A much more approriate subject was discussed by Barbara H. who did a one hour lecture all about an overview of World War II in the Pacific. That could be a continuing series that would have lasted for at least 100 days. But our time in this particular area is running short, and today was as good a time as any to deliver her talk. The funny thing is that Margaret and Keith had written a suggestion that this subject matter could be a fantastic opportunity for a lecturer to educate us now. They even took the time to provide an outline for the talks. And here it shows up in today's daily newsletter. We do know for a fact that the 2013 Asia/Pacific Grand Voyage was full of WW II history, so we know from our friends Rod and Diana's professional reports that many excellent lecturers, including Barbara, did exactly that on that cruise. So Barbara was well-prepared to do that here, even though it was concentrated into one hour.
For the first time ever, we had a mandatory temperature check before entering the Philippines in the Explorers Lounge held before both dining room service times for dinner. It was the speediest one we ever attended. They scanned our room card, then we walked swiftly past a unit that measured our temperature. No probing, or ear check, or forehead scanning. Guess we passed because no one said a word, except keep moving please. We attended at 5:45pm when absolutely no one was in line.
Rain was predicted for the day, but as far as we know, it never did. Many more folks joined us at the aft pool to enjoy the sun and partly cloudy skies for the afternoon. A good movie was on TV, so we watched Prisoners in our room. It was a powerful film, and even though it was 2 1/2 hours long, it kept us on the edge of our seats the whole time.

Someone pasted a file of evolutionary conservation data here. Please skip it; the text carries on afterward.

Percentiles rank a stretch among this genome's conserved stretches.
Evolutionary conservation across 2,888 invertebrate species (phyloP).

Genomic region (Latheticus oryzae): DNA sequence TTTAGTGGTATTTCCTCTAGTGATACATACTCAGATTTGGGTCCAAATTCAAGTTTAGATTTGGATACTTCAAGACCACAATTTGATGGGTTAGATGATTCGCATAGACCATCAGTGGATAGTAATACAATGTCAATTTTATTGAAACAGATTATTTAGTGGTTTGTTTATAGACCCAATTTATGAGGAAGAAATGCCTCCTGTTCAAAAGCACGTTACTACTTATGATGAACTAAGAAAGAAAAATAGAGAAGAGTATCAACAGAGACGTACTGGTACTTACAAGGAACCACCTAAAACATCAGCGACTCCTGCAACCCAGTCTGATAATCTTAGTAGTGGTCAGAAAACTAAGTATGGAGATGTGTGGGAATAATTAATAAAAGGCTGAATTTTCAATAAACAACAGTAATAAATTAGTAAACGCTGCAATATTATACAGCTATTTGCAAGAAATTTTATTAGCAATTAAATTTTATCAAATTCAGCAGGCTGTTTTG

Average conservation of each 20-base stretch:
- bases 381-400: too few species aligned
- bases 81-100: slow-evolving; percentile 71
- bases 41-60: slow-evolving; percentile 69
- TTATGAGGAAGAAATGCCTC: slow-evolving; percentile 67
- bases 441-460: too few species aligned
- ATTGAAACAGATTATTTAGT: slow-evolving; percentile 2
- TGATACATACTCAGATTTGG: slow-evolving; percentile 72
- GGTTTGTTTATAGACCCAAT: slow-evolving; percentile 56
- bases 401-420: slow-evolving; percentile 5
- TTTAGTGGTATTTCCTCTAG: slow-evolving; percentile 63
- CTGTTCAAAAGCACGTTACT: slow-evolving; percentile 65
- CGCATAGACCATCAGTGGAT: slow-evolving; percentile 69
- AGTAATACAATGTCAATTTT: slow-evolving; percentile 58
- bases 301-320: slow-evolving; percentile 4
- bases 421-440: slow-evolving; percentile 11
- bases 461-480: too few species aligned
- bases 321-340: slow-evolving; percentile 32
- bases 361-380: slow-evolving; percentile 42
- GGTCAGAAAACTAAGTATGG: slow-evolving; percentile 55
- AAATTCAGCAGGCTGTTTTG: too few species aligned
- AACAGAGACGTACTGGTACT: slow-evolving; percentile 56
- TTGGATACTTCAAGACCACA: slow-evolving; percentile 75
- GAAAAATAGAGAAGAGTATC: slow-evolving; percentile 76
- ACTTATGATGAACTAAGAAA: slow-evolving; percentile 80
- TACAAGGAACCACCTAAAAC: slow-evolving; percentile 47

Tonight was a classic formal night, meaning that it was not a theme evening. While checking out the entrees in the Lido at 6pm, we noticed that this restaurant was filling up with customers dressed very casually....even wearing shorts and t-shirts. There could be two reasons for that. One is that many folks are tired of getting dressed up, and a large group of almost 160 or so will be leaving us in Hong Kong, the end of another segment. They are most likely packing now before we reach Manila for two days. Once we leave Manila, there is only one day at sea, then we dock in Hong Kong. Better to get the packing chores done so they can enjoy their two days in the Philippines.
Two surprises tonight were presents on our bed....finally. They are Tiffany and Company coffee mugs with the design of the world printed on them. Iconic symbols of every major country was stamped on them., but not our exact itinerary. The other surprise was a note to put our clocks back one hour, which we always appreciate.